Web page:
Museum officials met with community stakeholders throughout the year, including Gissler’s group and nearby block associations. Shortly after revealing the conceptual plan in November, the museum hosted a well-attended public meeting to share the design.

The museum maintains they’ve been open and responsive to community concerns throughout the design phase, and will continue an open dialogue, but granting community wishes can’t come at the expense of the museum’s needs.

“The museum will always be open in sharing information and trying to answer as many questions as possible, but I do want to make clear that the design needs to meet the program that is needed for the museum,” said Dan Slippen, the institution’s vice president of government relations. “Everybody has a different view and we respect everybody’s view, but at the same time the museum has to do what is best for the museum…and what’s best for the museum is best for the city of New York.”

Much still needs to happen before shovels hit the ground, including approvals from city agencies and various public reviews. A city and state environmental review will start in early 2016, which examines transportation, noise, air quality and other issues. A public scoping meeting will allow for comment on what should be included in the review.

Meanwhile, the design of the new center will enter its schematic phase, a roughly six-month process in which architects refine the design elements of the interior and exterior spaces, including what stone will be used on the façade and the content of the exhibition spaces.

An application to the Landmarks Preservation Commission could come in late spring, starting another assessment that also includes a public hearing. Prior to the Landmarks hearing, the museum will present the proposal to Community Board 7.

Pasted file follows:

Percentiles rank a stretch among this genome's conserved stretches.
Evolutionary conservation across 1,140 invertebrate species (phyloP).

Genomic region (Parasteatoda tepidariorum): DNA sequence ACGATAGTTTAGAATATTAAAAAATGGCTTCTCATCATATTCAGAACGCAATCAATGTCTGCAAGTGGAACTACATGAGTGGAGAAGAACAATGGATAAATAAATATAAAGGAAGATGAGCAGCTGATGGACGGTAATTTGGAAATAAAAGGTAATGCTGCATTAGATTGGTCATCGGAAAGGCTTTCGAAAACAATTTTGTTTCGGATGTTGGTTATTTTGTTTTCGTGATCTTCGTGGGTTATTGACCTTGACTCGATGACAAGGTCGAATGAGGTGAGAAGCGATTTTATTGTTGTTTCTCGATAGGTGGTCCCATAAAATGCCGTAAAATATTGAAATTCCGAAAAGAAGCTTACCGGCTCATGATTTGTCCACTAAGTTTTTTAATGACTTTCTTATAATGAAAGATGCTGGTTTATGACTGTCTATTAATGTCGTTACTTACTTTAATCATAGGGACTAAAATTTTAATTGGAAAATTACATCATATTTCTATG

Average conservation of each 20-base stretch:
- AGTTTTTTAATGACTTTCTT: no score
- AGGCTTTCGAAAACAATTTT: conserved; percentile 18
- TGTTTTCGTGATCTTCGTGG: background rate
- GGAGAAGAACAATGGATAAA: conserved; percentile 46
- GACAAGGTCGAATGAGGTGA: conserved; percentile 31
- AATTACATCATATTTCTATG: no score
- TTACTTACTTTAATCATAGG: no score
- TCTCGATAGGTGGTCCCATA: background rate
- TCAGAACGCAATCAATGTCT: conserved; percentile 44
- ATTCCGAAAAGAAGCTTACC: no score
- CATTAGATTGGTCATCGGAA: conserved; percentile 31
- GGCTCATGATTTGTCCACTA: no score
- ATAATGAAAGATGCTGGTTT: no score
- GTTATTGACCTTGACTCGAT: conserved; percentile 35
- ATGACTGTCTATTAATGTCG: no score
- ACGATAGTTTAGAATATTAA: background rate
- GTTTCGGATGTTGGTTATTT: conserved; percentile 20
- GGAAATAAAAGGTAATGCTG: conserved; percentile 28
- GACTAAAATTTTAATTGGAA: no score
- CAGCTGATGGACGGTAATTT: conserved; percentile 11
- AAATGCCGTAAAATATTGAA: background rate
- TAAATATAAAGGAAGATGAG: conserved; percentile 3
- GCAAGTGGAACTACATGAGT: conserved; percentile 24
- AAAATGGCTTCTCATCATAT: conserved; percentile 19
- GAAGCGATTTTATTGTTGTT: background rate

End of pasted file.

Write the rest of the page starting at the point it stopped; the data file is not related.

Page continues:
“Just as the community input through this period in response to the concept has been very important, very instructive, those continuing conversations will continue to advise and enrich the work we are doing,” said Ann Siegel, senior vice president of operations and capital programs at the museum.

Despite an apparent victory for the opponents of the project with the mitigated use of parkland, all fears weren’t assuaged.

In a recent statement, Defenders defined the group’s outstanding concerns, suggesting that the addition is too great and an expanded underground service entrance will compromise tree roots, among other worries about congestion and environmental effects. Nine trees are expected to come down in construction.

“I think two words sum up the project: too much,” said Gissler. “The building is still too massive, the truck driveway expansion is still too large, the tree loss is still too severe and the park redevelopment plan they put forward is still too limited.”

Beyond such immediate concerns, the precedent set by the project also raises questions.

“They haven’t really changed the footprint of the museum since the mid-1930s,” Gissler said, in reference to the construction of the Hayden Planetarium, which was replaced on its site by the Rose Center for Earth and Space in 2000. “It’s not a wild question to be asking: will they be doing this again?”